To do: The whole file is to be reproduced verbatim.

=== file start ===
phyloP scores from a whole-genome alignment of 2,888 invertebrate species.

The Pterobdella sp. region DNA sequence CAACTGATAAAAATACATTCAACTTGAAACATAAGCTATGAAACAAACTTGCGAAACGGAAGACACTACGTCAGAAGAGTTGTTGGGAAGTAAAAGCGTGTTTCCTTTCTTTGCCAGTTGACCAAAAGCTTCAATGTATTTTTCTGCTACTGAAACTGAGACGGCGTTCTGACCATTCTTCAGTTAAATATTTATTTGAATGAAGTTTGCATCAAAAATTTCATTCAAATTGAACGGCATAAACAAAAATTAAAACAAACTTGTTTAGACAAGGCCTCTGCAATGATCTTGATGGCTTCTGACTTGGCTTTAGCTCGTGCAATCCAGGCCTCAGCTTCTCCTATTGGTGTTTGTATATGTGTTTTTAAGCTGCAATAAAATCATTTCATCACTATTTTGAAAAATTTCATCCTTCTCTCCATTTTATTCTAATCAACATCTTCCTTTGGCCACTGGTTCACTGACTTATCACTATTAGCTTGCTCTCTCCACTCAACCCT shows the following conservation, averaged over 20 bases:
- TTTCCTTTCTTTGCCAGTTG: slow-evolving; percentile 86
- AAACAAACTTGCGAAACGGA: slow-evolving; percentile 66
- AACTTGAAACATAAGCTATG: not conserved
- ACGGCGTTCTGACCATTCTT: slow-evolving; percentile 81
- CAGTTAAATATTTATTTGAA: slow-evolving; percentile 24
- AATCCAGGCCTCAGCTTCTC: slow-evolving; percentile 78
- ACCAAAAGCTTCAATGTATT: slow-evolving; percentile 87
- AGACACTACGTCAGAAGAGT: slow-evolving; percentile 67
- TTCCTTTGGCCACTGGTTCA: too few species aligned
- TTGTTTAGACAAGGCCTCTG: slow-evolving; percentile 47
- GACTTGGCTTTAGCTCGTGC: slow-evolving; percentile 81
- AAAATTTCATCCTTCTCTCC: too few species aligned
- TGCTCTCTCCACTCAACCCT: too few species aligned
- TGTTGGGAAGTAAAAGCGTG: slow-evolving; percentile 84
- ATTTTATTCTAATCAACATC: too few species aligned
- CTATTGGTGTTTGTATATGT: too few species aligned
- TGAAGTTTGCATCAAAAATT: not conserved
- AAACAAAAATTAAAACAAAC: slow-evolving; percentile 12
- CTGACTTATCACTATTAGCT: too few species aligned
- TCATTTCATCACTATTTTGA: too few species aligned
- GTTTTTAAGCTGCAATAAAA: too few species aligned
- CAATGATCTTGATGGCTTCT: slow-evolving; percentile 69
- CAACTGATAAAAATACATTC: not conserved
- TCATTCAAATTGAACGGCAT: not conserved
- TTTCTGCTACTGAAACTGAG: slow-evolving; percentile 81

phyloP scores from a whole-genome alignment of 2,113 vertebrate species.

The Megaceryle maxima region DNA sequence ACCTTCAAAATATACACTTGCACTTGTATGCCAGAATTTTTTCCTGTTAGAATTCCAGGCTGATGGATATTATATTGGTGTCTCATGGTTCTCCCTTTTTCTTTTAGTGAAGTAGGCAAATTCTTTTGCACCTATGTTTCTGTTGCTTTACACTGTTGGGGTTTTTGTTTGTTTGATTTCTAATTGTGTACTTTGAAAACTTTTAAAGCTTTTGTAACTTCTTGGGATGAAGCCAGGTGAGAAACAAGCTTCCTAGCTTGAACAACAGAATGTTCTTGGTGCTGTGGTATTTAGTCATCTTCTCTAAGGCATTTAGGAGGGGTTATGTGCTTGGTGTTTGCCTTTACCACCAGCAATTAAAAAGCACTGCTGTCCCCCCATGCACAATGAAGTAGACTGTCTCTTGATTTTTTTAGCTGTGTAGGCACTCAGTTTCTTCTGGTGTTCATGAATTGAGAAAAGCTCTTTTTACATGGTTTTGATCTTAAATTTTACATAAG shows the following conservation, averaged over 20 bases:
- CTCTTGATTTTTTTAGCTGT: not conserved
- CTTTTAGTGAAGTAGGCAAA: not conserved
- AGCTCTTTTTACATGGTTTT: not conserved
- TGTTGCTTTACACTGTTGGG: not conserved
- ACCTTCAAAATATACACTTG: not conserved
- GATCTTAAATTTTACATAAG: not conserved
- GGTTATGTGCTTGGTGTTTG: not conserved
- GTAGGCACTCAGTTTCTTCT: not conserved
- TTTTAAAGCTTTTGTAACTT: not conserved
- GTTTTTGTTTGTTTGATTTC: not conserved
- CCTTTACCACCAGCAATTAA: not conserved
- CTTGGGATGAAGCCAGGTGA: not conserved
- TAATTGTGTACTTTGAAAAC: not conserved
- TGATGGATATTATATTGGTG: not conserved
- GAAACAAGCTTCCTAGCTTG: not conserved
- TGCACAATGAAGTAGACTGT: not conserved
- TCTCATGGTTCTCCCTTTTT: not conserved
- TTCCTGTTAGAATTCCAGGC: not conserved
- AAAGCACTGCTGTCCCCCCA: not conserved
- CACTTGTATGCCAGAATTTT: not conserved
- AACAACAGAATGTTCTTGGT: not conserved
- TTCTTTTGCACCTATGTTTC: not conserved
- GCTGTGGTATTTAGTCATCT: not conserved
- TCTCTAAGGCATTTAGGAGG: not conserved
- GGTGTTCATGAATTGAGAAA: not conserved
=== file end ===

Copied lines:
phyloP scores from a whole-genome alignment of 2,888 invertebrate species.

The Pterobdella sp. region DNA sequence CAACTGATAAAAATACATTCAACTTGAAACATAAGCTATGAAACAAACTTGCGAAACGGAAGACACTACGTCAGAAGAGTTGTTGGGAAGTAAAAGCGTGTTTCCTTTCTTTGCCAGTTGACCAAAAGCTTCAATGTATTTTTCTGCTACTGAAACTGAGACGGCGTTCTGACCATTCTTCAGTTAAATATTTATTTGAATGAAGTTTGCATCAAAAATTTCATTCAAATTGAACGGCATAAACAAAAATTAAAACAAACTTGTTTAGACAAGGCCTCTGCAATGATCTTGATGGCTTCTGACTTGGCTTTAGCTCGTGCAATCCAGGCCTCAGCTTCTCCTATTGGTGTTTGTATATGTGTTTTTAAGCTGCAATAAAATCATTTCATCACTATTTTGAAAAATTTCATCCTTCTCTCCATTTTATTCTAATCAACATCTTCCTTTGGCCACTGGTTCACTGACTTATCACTATTAGCTTGCTCTCTCCACTCAACCCT shows the following conservation, averaged over 20 bases:
- TTTCCTTTCTTTGCCAGTTG: slow-evolving; percentile 86
- AAACAAACTTGCGAAACGGA: slow-evolving; percentile 66
- AACTTGAAACATAAGCTATG: not conserved
- ACGGCGTTCTGACCATTCTT: slow-evolving; percentile 81
- CAGTTAAATATTTATTTGAA: slow-evolving; percentile 24
- AATCCAGGCCTCAGCTTCTC: slow-evolving; percentile 78
- ACCAAAAGCTTCAATGTATT: slow-evolving; percentile 87
- AGACACTACGTCAGAAGAGT: slow-evolving; percentile 67
- TTCCTTTGGCCACTGGTTCA: too few species aligned
- TTGTTTAGACAAGGCCTCTG: slow-evolving; percentile 47
- GACTTGGCTTTAGCTCGTGC: slow-evolving; percentile 81
- AAAATTTCATCCTTCTCTCC: too few species aligned
- TGCTCTCTCCACTCAACCCT: too few species aligned
- TGTTGGGAAGTAAAAGCGTG: slow-evolving; percentile 84
- ATTTTATTCTAATCAACATC: too few species aligned
- CTATTGGTGTTTGTATATGT: too few species aligned
- TGAAGTTTGCATCAAAAATT: not conserved
- AAACAAAAATTAAAACAAAC: slow-evolving; percentile 12
- CTGACTTATCACTATTAGCT: too few species aligned
- TCATTTCATCACTATTTTGA: too few species aligned
- GTTTTTAAGCTGCAATAAAA: too few species aligned
- CAATGATCTTGATGGCTTCT: slow-evolving; percentile 69
- CAACTGATAAAAATACATTC: not conserved
- TCATTCAAATTGAACGGCAT: not conserved
- TTTCTGCTACTGAAACTGAG: slow-evolving; percentile 81

phyloP scores from a whole-genome alignment of 2,113 vertebrate species.

The Megaceryle maxima region DNA sequence ACCTTCAAAATATACACTTGCACTTGTATGCCAGAATTTTTTCCTGTTAGAATTCCAGGCTGATGGATATTATATTGGTGTCTCATGGTTCTCCCTTTTTCTTTTAGTGAAGTAGGCAAATTCTTTTGCACCTATGTTTCTGTTGCTTTACACTGTTGGGGTTTTTGTTTGTTTGATTTCTAATTGTGTACTTTGAAAACTTTTAAAGCTTTTGTAACTTCTTGGGATGAAGCCAGGTGAGAAACAAGCTTCCTAGCTTGAACAACAGAATGTTCTTGGTGCTGTGGTATTTAGTCATCTTCTCTAAGGCATTTAGGAGGGGTTATGTGCTTGGTGTTTGCCTTTACCACCAGCAATTAAAAAGCACTGCTGTCCCCCCATGCACAATGAAGTAGACTGTCTCTTGATTTTTTTAGCTGTGTAGGCACTCAGTTTCTTCTGGTGTTCATGAATTGAGAAAAGCTCTTTTTACATGGTTTTGATCTTAAATTTTACATAAG shows the following conservation, averaged over 20 bases:
- CTCTTGATTTTTTTAGCTGT: not conserved
- CTTTTAGTGAAGTAGGCAAA: not conserved
- AGCTCTTTTTACATGGTTTT: not conserved
- TGTTGCTTTACACTGTTGGG: not conserved
- ACCTTCAAAATATACACTTG: not conserved
- GATCTTAAATTTTACATAAG: not conserved
- GGTTATGTGCTTGGTGTTTG: not conserved
- GTAGGCACTCAGTTTCTTCT: not conserved
- TTTTAAAGCTTTTGTAACTT: not conserved
- GTTTTTGTTTGTTTGATTTC: not conserved
- CCTTTACCACCAGCAATTAA: not conserved
- CTTGGGATGAAGCCAGGTGA: not conserved
- TAATTGTGTACTTTGAAAAC: not conserved
- TGATGGATATTATATTGGTG: not conserved
- GAAACAAGCTTCCTAGCTTG: not conserved
- TGCACAATGAAGTAGACTGT: not conserved
- TCTCATGGTTCTCCCTTTTT: not conserved
- TTCCTGTTAGAATTCCAGGC: not conserved
- AAAGCACTGCTGTCCCCCCA: not conserved
- CACTTGTATGCCAGAATTTT: not conserved
- AACAACAGAATGTTCTTGGT: not conserved
- TTCTTTTGCACCTATGTTTC: not conserved
- GCTGTGGTATTTAGTCATCT: not conserved
- TCTCTAAGGCATTTAGGAGG: not conserved
- GGTGTTCATGAATTGAGAAA: not conserved